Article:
Have you ever wondered how threads are made? We are using this almost every day. Some of us might even have this handy sewing kit that we carry wherever we go in our bags, which are usually part of our emergency kits. Threads are our savior when we need a quick fix with loose buttons or damaged hems.
But how the sewing thread is made is a very complicated process that most of us are not aware of. In a bigger picture, the sewing threads are the ones that hold the fabric of our shirt together. Each strand of that thread has its own story. So let us look at what we can learn about our little saviors.
The Different Types of Thread
All in all, there are three types of thread that we should know of. Each of the thread categories is named after the materials that are used to make the thread. The animal threads are made from animal fibers like wool or silk. The synthetic threads are collected from synthetic fibers like the nylon or polyester. Lastly, the plant threads are from plant fibers like cotton for example. These threads are produced differently and have its own methods before it gets dyed with different colors.
- Synthetic Threads. These threads are very strong and they never shrink. Polyester is one of the most common types of the synthetic thread which is a byproduct of petroleum for crude oil. The polyester chips are spun into filaments which are, stretched and tested together. The weak spots are removed and only the strong ones are bound together to make long pieces of thread.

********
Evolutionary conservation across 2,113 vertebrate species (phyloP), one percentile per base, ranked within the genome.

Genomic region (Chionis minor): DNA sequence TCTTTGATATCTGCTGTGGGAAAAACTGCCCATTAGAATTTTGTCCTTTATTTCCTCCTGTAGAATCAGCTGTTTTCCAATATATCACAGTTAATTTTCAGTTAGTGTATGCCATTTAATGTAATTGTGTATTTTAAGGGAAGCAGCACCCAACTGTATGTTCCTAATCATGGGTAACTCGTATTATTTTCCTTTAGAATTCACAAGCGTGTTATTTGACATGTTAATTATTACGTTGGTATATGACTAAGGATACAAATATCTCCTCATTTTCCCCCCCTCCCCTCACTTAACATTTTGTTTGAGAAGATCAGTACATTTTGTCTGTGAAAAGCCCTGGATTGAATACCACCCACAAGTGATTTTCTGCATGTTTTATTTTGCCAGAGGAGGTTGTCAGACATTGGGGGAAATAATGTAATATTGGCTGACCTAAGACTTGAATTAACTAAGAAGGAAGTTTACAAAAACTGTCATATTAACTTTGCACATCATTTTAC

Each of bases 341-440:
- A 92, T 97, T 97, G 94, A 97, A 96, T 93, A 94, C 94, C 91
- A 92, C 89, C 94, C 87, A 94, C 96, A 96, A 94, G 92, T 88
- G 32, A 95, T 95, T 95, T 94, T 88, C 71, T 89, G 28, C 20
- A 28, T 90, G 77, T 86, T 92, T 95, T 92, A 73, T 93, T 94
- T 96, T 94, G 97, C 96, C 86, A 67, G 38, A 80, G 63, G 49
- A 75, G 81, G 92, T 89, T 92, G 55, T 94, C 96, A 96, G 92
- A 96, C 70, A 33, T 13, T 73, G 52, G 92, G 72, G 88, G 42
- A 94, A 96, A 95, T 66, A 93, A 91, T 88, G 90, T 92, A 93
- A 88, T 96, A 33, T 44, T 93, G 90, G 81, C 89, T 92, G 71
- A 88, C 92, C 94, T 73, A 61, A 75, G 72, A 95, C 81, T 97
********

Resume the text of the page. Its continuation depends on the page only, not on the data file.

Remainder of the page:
- Silk Threads. The source of this thread are the silkworm who creates its cocoon using a gland under its mouth and secretes a silk string. These silk strings are harvested where the net silk is obtained. Once the moth has left, the fiber that is harvested is called Schappe silk.
- Cotton Threads. These are collected from cotton fields where it’s separated and cleaned from dirt and gunk collected using a special machine. Once cleaned, the fibers are spun into thread. The threads are pulled through heat and soaked in caustic soda to make it stronger. These are used as the sewing threads.
These threads are collected and goes through a very complicated process. Every wasted thread means that we are also wasting the time and effort of those who processed this threads. With the information above about the complexity of thread processing, we would never look at the threads like we would before.